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Global stocks dip ahead of European growth data

SEOUL/ HONG KONG--Global stock markets were mostly lower Thursday ahead of quarterly European growth figures that investors hope will show a strengthening economic recovery.

European stocks turned lower after briefly trading in positive territory. Germany's DAX was down 0.1 percent to 9,743.35 and France's CAC 40 declined 0.3 percent to 4,488.09. Britain's FTSE 100 edged down 0.1 percent to 6,869.46.

Wall Street appeared set for losses, with the Dow and S&P 500 futures contracts both down 0.1 percent and the Nasdaq lost 0.72 percent following the inflation data and a mixed bag of earnings reports.

Investors are waiting for European growth figures later in the day. A survey of analysts by financial data provider FactSet forecasts that the eurozone economy grew 0.4 percent from the previous quarter, a figure that would confirm Europe's recovery from recession has gathered pace.

Even then, markets are expecting the European Central Bank to deliver stimulus measures at its June 5 meeting to keep the region's recovery from going into reverse. But those hopes failed to stoke investor appetite for risky assets.

Asian stocks were mixed Thursday, with a stronger yen and a slump in Sony shares pushing Tokyo's Nikkei lower despite data showing the Japanese economy accelerated in the first quarter.

Tokyo slipped 0.75 percent, or 107.55 points, to finish at 14,298.21, Sydney added 0.26 percent, or 14.3 points, to 5510.8 and Seoul was flat, edging down 0.63 points to 2,010.20.

Shanghai sank 1.12 percent, or 22.94 points, to 2,024.97 while Hong Kong added 0.66 percent, or 148.09 points, to 22,730.86.

Japan's Cabinet Office said Thursday the world's number-three economy grew 1.5 percent on-quarter in January-March, sharply higher than the previous three months thanks to a rush by shoppers to beat an April 1 sales tax hike.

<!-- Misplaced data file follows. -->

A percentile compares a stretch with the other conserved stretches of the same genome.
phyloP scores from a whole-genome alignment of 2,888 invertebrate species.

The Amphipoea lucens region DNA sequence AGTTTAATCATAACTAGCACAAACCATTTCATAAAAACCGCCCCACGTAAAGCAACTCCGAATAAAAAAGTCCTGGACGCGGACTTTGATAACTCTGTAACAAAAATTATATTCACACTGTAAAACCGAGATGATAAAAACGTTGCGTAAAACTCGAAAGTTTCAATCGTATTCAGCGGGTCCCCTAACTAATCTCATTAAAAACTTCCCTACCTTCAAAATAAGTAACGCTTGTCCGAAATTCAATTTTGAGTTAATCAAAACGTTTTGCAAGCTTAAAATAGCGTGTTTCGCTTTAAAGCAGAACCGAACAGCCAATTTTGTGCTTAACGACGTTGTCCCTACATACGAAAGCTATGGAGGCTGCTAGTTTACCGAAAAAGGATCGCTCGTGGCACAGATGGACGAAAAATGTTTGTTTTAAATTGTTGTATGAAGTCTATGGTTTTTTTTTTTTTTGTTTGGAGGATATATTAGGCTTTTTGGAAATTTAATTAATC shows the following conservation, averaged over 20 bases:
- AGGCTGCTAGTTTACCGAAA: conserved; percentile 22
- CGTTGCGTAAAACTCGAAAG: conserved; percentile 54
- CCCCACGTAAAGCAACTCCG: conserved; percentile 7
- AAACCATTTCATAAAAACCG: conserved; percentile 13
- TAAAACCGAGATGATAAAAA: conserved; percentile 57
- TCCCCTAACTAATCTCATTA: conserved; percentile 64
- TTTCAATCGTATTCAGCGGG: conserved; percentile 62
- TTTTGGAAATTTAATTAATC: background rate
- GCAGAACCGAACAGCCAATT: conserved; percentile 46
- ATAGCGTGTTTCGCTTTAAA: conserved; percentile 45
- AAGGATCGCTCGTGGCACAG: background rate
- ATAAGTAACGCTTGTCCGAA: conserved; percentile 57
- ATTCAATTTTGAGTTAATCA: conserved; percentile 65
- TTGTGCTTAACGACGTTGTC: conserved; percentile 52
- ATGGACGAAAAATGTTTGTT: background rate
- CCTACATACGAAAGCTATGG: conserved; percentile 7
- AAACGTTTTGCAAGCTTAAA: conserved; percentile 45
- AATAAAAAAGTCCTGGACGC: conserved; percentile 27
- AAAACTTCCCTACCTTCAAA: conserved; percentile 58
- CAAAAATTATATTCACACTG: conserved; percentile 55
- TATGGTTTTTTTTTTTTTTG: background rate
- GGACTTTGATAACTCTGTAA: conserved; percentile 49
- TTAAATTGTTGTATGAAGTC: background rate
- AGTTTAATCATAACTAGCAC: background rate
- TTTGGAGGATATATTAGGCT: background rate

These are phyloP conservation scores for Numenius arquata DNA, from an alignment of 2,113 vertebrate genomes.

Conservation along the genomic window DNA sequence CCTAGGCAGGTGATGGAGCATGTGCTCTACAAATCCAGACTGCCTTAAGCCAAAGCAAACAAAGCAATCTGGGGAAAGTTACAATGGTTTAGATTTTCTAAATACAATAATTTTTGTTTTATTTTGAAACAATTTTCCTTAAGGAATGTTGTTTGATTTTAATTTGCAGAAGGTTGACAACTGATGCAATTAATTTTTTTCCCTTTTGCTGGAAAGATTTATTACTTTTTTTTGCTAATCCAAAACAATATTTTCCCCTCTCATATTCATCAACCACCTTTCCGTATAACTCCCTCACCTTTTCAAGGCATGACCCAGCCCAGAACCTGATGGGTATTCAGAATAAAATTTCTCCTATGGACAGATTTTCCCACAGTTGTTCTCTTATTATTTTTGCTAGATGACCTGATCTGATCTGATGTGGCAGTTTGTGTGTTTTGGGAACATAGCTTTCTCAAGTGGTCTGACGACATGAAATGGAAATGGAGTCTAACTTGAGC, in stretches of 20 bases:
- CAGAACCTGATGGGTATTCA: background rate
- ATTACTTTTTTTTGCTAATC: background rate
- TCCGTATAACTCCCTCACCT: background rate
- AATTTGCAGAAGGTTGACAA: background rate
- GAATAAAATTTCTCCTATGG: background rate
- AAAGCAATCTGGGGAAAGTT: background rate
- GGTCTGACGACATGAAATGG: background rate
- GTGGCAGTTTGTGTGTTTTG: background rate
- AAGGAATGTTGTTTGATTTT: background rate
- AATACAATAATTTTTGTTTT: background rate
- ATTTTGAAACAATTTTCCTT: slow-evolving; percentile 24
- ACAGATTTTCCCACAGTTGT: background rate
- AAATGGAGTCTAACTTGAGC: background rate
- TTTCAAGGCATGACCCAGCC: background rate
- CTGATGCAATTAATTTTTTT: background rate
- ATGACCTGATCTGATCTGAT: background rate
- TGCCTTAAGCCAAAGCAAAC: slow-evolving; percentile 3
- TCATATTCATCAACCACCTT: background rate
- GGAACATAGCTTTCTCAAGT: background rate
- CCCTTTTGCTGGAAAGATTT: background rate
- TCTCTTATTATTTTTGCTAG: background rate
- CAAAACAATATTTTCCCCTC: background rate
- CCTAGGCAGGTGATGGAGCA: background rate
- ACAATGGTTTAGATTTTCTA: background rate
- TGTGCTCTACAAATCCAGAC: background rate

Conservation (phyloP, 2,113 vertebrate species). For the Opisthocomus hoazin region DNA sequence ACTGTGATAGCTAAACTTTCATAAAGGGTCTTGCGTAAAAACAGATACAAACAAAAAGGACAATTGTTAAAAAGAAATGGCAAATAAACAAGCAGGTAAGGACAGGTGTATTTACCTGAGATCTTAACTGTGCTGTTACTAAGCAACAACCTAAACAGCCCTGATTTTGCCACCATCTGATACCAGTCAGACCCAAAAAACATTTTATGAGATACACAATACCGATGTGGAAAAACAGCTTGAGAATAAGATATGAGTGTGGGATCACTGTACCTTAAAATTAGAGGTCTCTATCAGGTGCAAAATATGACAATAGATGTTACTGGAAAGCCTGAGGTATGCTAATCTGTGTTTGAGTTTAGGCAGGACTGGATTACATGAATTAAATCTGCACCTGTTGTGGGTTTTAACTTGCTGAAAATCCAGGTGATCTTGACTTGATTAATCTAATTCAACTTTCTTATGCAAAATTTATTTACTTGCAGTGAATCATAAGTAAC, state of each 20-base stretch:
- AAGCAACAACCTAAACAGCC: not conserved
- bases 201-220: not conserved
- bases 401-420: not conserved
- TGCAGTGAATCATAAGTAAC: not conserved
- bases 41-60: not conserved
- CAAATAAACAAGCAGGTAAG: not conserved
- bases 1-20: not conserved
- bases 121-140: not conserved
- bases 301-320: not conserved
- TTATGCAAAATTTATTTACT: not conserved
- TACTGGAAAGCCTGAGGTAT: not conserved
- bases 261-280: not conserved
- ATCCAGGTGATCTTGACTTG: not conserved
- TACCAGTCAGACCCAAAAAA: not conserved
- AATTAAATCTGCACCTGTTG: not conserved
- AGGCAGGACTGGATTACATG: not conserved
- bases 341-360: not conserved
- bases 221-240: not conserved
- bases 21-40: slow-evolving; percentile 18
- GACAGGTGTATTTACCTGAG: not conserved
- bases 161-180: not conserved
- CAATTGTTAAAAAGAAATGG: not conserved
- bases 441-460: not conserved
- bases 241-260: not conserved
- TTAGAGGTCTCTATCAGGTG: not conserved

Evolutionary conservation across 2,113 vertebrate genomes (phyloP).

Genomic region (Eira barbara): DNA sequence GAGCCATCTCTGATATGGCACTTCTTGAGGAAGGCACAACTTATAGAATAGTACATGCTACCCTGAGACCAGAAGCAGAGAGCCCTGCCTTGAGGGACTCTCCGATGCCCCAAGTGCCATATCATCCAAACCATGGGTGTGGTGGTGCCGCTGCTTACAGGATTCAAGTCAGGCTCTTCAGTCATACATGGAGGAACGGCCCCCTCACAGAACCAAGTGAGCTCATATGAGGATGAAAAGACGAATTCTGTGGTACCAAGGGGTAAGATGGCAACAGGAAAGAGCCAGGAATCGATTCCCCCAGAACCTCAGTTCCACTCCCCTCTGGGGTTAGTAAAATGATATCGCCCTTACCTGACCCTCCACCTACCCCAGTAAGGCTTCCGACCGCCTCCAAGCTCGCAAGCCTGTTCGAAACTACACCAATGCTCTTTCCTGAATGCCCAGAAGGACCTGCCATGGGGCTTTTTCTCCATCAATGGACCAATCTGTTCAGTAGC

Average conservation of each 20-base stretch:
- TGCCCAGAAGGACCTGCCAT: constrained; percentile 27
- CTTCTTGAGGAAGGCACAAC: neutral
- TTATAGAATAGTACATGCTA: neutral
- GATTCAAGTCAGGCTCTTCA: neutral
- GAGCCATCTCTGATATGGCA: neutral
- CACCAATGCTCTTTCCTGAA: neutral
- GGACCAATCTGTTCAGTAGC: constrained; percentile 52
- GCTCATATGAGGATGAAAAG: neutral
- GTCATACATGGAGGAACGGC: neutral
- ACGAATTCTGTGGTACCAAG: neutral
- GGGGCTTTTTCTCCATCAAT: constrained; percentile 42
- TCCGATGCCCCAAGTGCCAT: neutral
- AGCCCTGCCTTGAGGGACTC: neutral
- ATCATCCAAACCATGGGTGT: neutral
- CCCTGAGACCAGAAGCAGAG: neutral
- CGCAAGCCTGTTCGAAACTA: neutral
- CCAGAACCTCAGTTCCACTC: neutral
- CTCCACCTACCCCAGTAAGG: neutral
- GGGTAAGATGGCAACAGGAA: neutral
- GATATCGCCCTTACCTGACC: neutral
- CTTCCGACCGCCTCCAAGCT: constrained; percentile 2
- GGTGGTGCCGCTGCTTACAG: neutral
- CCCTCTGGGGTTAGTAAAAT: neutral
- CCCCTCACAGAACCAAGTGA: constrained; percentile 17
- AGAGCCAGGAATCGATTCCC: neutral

That compares with revised growth of 0.1 percent in October-December and is much better than the 1.1 percent forecast by market-watchers.

It also represents the sixth consecutive quarter of growth for Japan and is the fastest since July-September 2011, when the economy picked up from the effects of the quake-tsunami disaster.

Prime Minister Shinzo Abe has pushed big government spending and monetary easing as the solution to conquer years of deflation and tepid growth, which has in turn sent the yen plunging, giving a boost to exporters.

But critics fear the sales tax hike — seen as crucial for slashing Japan's massive national debt — will dent a nascent economic recovery. “The economy will certainly contract in the second quarter of the year, as consumers rein in spending after the tax hike, and residential investment is set to plunge,” said Marcel Thieliant, a Japan economist for Capital Economics.

“But forward-looking business surveys ... point to a rebound in the second half of the year.”

Also in Tokyo, Sony shares dived 6.09 percent after the electronics giant warned that it would remain in the red for another year, following a US$1.26 billion annual loss.

Gold fetched US$1,305.46 an ounce at 1115 GMT compared with US$1,303.17 late on Wednesday.

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